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Abbot Peter NovokoskyMuslims oppose ISIS

ISIS has changed our global climate.

The Nov. 14 attack on Paris and the subsequent city-wide lockdown in Brussels are both linked to ISIS. Broader yet is the near universal fear that ISIS will strike again, and so countries, cities and security forces are being held hostage — not to mention citizens who fear going about their ordinary business.

One of the byproducts of the ISIS terror campaign is the fear of Muslims in western countries. The fact that ISIS identifies itself as Muslim makes it easy to open the floodgates of prejudice and discrimination against all Muslims. Overlooked is the fact that in the Middle East Christians, Muslims and Jews generally lived together in harmony for centures.

As noted in last week’s editorial, the fact that Muslim faith leaders are speaking out against ISIS and labelling it a terrorist and extremist organization that has nothing to do with the Muslim faith helps to clarify, and rectify, the picture.

Another positive item to note is newly released data that the Pew Research Centre collected in 11 countries with significant Muslim populations. People from Nigeria to Jordan to Indonesia overwhelmingly expressed negative views of ISIS. Pakistan was an exception.

The nationally representative surveys were conducted in the centre’s annual global poll in April and May this year. In no country surveyed did more than 15 per cent of the population show favourable attitudes toward Islamic State. And in those countries with mixed religious and ethnic populations, negative views of ISIS cut across these lines.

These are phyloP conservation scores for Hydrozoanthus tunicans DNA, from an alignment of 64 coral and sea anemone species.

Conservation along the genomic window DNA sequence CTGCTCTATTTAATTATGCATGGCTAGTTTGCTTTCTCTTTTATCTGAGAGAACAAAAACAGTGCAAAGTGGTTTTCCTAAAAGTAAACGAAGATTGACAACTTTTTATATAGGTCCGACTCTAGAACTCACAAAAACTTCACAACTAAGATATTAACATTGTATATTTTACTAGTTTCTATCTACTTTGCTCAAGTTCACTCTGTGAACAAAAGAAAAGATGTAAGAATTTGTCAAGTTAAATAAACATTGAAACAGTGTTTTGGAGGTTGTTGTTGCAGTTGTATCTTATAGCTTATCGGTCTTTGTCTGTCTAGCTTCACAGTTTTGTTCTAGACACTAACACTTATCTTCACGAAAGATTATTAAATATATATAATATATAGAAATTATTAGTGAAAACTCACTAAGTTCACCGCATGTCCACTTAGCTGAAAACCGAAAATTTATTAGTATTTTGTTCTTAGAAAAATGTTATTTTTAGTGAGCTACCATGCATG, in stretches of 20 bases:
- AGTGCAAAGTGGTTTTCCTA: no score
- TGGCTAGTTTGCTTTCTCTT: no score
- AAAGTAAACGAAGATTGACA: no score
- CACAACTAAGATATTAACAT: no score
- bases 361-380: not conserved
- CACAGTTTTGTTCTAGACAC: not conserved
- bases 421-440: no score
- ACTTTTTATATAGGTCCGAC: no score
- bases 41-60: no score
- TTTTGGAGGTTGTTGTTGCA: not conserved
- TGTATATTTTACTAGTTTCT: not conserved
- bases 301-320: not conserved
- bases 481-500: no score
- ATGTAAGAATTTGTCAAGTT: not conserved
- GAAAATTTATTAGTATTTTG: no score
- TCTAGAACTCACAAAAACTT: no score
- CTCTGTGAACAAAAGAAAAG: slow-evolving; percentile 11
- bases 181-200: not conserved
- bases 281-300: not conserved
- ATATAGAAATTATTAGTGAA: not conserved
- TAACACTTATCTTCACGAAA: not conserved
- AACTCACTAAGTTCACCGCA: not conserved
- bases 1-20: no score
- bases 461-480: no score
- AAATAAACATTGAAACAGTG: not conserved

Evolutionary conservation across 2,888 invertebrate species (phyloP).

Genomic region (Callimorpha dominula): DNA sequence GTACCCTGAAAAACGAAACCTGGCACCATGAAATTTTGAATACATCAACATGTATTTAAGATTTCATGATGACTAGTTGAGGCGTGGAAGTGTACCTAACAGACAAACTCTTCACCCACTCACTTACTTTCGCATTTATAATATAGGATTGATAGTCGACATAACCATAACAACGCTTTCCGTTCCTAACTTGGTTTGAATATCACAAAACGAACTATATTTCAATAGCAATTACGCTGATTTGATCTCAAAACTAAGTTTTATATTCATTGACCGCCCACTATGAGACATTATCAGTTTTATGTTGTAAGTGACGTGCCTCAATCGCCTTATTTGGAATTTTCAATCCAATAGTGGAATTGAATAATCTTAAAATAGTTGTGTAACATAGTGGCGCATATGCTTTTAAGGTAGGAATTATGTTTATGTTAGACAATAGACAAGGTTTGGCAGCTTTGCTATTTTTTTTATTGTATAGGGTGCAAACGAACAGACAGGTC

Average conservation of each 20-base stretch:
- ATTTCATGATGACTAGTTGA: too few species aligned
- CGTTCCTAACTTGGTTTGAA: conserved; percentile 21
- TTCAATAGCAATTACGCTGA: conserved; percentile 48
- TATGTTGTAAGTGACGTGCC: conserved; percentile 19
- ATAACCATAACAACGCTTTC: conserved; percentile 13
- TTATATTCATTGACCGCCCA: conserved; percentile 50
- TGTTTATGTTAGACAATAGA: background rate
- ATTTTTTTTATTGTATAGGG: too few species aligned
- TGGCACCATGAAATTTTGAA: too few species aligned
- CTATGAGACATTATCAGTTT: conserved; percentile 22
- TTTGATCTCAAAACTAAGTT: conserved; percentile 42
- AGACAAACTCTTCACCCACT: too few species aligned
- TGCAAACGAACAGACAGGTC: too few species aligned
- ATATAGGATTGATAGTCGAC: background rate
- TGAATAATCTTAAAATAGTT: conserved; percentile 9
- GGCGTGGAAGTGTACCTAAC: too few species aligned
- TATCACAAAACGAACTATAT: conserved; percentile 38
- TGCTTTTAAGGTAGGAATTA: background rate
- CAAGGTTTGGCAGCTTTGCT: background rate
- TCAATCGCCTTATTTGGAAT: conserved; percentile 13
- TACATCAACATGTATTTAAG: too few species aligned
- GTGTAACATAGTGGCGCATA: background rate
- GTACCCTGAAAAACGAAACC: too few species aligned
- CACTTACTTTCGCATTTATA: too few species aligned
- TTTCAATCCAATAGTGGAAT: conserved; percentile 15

In Lebanon, a victim of one of the most recent attacks, almost every person surveyed who gave an opinion had an unfavourable view of ISIS, including 99 per cent with a very unfavourable opinion. Distaste toward ISIS was shared by Lebanese Sunni Muslims (98 per cent unfavourable) and 100 per cent of Shia Muslims and Lebanese Christians.

In Nigeria, there was somewhat more support for ISIS (14 per cent favourable) compared with other countries, but attitudes differed sharply by religious affiliation. An overwhelming number of Nigerian Christians (71 per cent) had an unfavourable view of ISIS, as did 61 per cent of Nigerian Muslims. However, 20 per cent of Nigerian Muslims had a favourable view of ISIS when the poll was conducted in the spring of this year. The group Boko Haram in Nigeria, which has been conducting a terrorist campaign in the country for years, is affiliated with ISIS, though the two are considered separate entities.

In a global world, where increased travel and migration are realities, citizens have to learn how to live together in a culturally mixed society. We also need to learn how to respect “the other” with their beliefs and customs. Along this line, Pope Francis is calling for “fervent dialogue” among Christians, Muslims and Jews during the coming Year of Mercy.

That dialogue needs to clarify what prejudices each faith community has held against the others, so that healing and understanding can replace fear and ignorance.